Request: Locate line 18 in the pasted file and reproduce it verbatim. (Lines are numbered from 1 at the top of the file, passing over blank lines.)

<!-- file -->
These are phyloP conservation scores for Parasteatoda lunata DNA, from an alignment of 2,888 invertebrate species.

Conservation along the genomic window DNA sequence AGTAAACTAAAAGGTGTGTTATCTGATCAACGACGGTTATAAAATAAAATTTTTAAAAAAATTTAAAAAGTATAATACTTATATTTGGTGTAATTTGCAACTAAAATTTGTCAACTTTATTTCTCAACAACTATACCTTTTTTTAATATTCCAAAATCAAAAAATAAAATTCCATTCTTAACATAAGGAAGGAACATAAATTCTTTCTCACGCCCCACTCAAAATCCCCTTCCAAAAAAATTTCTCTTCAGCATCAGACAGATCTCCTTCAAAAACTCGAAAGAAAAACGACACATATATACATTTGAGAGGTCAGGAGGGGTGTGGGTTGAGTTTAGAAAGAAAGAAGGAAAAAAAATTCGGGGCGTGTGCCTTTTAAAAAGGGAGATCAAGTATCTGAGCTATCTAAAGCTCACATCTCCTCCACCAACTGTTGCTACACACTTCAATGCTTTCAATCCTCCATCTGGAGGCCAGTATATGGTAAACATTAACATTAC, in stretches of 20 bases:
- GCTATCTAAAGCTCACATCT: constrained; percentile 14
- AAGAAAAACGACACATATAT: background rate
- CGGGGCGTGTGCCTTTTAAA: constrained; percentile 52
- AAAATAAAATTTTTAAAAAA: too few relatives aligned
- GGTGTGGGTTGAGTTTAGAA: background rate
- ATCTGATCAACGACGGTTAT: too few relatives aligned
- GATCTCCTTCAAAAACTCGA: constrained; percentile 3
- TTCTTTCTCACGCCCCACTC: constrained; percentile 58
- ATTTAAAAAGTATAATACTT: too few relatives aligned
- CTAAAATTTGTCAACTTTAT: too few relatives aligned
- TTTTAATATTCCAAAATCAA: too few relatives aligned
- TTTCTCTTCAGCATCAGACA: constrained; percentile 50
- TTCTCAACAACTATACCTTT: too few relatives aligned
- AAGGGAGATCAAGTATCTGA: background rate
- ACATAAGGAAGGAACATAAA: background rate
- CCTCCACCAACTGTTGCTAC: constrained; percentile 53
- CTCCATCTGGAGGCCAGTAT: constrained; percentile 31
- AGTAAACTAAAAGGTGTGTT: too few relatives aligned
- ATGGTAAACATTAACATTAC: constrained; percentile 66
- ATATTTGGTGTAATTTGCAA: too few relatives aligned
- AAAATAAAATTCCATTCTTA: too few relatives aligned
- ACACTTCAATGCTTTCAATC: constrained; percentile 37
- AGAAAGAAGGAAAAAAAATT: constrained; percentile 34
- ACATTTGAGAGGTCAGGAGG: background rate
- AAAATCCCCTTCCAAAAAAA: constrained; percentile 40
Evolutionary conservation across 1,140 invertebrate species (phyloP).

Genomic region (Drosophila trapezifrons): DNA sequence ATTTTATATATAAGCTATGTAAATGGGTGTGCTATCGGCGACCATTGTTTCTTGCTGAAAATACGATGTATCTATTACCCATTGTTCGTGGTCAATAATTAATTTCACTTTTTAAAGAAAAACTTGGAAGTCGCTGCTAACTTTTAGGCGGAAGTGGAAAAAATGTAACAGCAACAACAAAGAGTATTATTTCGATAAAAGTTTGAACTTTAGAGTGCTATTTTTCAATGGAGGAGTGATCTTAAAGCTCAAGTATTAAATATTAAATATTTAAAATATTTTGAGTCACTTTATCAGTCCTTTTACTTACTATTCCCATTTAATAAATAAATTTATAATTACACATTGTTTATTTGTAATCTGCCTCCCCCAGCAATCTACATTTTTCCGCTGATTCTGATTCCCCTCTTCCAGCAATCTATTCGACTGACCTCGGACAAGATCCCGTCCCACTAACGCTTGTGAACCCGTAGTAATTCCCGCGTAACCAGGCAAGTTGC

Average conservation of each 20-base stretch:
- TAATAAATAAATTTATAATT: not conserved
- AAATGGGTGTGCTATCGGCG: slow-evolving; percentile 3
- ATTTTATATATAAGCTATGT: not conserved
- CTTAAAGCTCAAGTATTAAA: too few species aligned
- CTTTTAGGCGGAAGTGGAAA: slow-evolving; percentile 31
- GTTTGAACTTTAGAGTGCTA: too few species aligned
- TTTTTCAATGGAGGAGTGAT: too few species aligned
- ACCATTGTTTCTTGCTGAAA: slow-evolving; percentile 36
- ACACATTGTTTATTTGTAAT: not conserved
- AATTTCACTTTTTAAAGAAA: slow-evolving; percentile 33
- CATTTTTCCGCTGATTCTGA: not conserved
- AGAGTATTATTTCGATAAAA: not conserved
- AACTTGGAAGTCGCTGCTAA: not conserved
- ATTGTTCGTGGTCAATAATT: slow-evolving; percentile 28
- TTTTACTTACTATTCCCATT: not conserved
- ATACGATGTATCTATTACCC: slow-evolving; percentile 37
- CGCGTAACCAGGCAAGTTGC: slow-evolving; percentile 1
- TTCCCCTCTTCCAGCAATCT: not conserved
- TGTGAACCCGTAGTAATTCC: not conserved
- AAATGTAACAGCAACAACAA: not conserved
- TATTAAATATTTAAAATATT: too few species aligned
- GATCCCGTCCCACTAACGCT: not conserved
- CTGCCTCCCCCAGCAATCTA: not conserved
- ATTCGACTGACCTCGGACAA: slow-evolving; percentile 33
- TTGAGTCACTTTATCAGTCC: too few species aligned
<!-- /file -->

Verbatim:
- CCTCCACCAACTGTTGCTAC: constrained; percentile 53